Virus (from the Latin virus meaning “toxin” or “poison”) is a microscopic infectious agent that can reproduce only inside a host cell. Viruses consist of two parts: nucleic acid and capsid. Some viruses have a viral envelope. The diameter of most viruses is between 10 and 300 nm. 

Viruses are generally attenuated via passage—growing several times in unrelated or foreign hosts such as tissue culture, embryonated eggs, or live animals. Likely, one of these will possess a mutation that enables the virus to infect the new host. However, this mutant normally has a lower virulence than the virus that was in the original host. The genetic information for interacting with the host does not change, enabling it to infect the host, but it causes less damage and so acts as a vaccine. Some of the modern vaccines use genetic engineering to precisely induce attenuation by selective mutation, gene deletion, or substitution. Examples are dengue vaccine and Japanese encephalitis (JE) vaccine

Attenuated vaccines offer quick immunity, activate all phases of the immune system, and provide more durable long-term immunity. However, secondary mutation can cause a reversion to virulence. This means the vaccine may be able to cause disease in immunocompromised patients (those with AIDS, for example). 

Additionally, they can be difficult to transport because they must be maintained under certain conditions, such as temperature, to guarantee the survival of the virus. The live attenuated viral vaccine manufacturing follows a complex, multi-step process. It is not a templated process. 

The manufacturing process for each viral vaccine is different and is dictated by shape, size, nature, physico-chemical behavior, stability, and host specificity. 

Though different manufacturers follow different process flows, a general outline of the process is summarized below. 

An important manufacturing challenge is to keep the attenuated virus live and maintain the infective potential of the viral vaccine throughout the downstream processing and formulation until it is administered to healthy individuals. The end objective is to elicit sufficient protective immune response (neutralizing type antibody) against the designated virus upon immunization. 


Thaw frozen cells rapidly (< 1 minute) in a 37°C water bath. Dilute the thawed cells slowly before you incubate them, using pre-warmed growth medium. Plate thawed cells at high density to optimize recovery. Always use proper aseptic technique and work in a laminar flow hood.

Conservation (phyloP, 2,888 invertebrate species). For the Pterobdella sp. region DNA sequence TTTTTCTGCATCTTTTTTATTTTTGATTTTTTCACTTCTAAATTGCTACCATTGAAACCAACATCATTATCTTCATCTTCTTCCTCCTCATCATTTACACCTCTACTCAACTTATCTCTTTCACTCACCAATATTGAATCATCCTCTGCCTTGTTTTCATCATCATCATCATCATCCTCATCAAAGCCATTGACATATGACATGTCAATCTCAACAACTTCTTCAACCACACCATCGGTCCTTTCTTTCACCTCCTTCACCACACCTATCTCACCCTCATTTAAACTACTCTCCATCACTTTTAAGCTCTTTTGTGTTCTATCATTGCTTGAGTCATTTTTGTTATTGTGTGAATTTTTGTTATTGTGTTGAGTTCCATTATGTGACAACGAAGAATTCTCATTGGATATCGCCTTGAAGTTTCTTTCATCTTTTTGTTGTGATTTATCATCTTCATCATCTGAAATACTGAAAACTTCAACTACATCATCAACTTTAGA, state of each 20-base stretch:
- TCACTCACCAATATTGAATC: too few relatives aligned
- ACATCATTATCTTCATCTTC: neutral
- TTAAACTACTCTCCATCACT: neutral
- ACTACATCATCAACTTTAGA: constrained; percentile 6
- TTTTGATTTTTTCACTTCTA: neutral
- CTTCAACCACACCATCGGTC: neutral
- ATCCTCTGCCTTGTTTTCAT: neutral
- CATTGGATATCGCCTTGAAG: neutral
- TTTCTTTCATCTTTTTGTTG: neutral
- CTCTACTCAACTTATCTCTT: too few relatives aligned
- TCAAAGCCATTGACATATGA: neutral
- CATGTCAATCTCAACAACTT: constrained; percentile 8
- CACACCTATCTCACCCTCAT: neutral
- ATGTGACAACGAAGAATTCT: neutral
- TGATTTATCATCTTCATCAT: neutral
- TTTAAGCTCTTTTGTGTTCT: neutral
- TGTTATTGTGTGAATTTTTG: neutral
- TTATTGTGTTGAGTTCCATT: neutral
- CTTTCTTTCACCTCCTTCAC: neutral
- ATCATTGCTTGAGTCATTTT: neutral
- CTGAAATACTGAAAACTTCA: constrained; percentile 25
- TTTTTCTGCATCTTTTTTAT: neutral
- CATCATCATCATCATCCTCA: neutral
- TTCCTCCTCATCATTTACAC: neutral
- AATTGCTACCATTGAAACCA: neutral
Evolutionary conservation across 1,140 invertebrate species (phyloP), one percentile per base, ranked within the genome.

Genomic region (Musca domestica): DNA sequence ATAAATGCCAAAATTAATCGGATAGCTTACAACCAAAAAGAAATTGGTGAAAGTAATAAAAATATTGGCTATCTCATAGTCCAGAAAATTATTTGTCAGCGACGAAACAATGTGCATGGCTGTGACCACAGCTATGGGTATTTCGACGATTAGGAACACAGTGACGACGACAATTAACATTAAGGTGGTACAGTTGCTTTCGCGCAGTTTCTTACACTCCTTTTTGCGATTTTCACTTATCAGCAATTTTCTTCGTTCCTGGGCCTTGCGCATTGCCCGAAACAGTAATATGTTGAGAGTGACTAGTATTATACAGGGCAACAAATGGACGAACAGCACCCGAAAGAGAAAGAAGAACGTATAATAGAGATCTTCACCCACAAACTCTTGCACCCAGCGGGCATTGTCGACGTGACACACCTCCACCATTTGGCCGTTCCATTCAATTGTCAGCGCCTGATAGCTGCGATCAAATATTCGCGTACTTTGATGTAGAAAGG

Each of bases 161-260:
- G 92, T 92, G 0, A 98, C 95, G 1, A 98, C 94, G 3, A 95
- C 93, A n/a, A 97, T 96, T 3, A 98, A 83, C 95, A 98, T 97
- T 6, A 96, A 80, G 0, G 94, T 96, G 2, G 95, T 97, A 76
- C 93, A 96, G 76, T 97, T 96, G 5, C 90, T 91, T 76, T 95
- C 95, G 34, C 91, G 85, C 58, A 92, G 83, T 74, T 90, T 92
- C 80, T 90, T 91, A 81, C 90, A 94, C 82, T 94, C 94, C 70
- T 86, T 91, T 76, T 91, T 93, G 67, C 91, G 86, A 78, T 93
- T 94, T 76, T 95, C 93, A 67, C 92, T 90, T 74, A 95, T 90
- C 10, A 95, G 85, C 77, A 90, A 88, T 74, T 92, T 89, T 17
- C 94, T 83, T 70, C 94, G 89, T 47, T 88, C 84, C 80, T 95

As a start, cryopreserved vials are thawed and then cells are cultivated using T-flasks for 5, 15 and 35 mL scale (e.g. T25, T75 and T175), roller bottles or shake flasks for 200 mL scale and bioreactors for 1, 5, 20, 80, 400 and 2,000 L scale. From 5 mL-scale until inoculation of the 10,000 L-scale manual control of cell growth in the range of 20–30 days has to be conducted consistently. Delays caused by unusual low growth rates, contamination of a scale etc. can further increase this time span. The higher the number of seed train steps, the more will the culture be prone to deviations. Moreover, deviation from standard growth rates can enforce the personnel to adapt the typically used seed train to the new growth characteristics. Analysing and optimizing existing seed trains as well as designing new seed trains offers the potential to decrease the time efforts and costs of seed trains. Moreover, failure rates of seed trains may also be reduced. Another important aspect of seed trains is that the quality of inoculum in the first cultivation steps has an impact on the cell performance during the production process. Therefore, keeping the cells in a good state is another criterion for seed trains or the design of new seed trains, respectively. 


Viruses are propagated in cell culture, grown either in roller bottles (as a monolayer) or suspension cultures, or bound to microcarriers. A typical pooled roller bottle batch volume is 500–700 L, and suspension culture is 1,000–2,000 L. There are several types of cells used for growing viruses for vaccine application: human diploid, Vero, Per.C6, MDCK, MRC 5, WI38, and 293P cells. Vero cells (developed from African green monkey kidney cells) are most commonly used for viral vaccine manufacturing.